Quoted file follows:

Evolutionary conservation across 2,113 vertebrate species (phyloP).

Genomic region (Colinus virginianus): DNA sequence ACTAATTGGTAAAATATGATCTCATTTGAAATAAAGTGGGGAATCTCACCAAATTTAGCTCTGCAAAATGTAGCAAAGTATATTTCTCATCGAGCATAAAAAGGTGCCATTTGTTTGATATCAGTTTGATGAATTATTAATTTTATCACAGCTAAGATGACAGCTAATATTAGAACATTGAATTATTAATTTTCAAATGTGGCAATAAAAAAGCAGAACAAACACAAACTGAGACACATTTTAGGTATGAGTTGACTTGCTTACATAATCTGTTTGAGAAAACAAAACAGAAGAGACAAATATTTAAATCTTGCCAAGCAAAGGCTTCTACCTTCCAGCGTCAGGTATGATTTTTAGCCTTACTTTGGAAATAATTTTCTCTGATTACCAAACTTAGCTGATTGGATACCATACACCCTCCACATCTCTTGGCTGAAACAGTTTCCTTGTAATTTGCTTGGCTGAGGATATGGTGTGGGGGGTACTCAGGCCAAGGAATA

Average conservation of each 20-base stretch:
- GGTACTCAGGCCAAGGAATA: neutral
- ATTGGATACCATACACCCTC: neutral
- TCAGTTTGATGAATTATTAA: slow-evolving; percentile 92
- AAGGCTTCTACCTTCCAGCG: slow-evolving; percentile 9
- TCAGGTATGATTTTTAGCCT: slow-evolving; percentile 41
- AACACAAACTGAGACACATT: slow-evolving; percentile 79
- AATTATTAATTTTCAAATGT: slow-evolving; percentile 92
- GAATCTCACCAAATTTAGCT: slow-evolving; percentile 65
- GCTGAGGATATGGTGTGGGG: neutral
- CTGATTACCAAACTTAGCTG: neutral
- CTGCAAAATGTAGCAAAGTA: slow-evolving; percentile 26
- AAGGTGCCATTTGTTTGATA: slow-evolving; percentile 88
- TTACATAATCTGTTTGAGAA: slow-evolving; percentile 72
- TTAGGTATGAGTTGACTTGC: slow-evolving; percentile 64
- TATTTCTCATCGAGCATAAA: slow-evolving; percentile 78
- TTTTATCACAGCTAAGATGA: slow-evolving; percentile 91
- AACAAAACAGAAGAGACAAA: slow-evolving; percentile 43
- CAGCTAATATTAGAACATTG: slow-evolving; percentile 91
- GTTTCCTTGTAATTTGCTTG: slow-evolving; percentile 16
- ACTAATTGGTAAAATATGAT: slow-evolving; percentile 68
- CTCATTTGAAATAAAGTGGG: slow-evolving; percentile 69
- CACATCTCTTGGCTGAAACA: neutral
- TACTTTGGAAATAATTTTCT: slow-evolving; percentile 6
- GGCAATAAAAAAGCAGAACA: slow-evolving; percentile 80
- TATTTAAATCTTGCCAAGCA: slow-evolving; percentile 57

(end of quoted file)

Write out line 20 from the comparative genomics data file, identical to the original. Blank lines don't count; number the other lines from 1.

- AACAAAACAGAAGAGACAAA: slow-evolving; percentile 43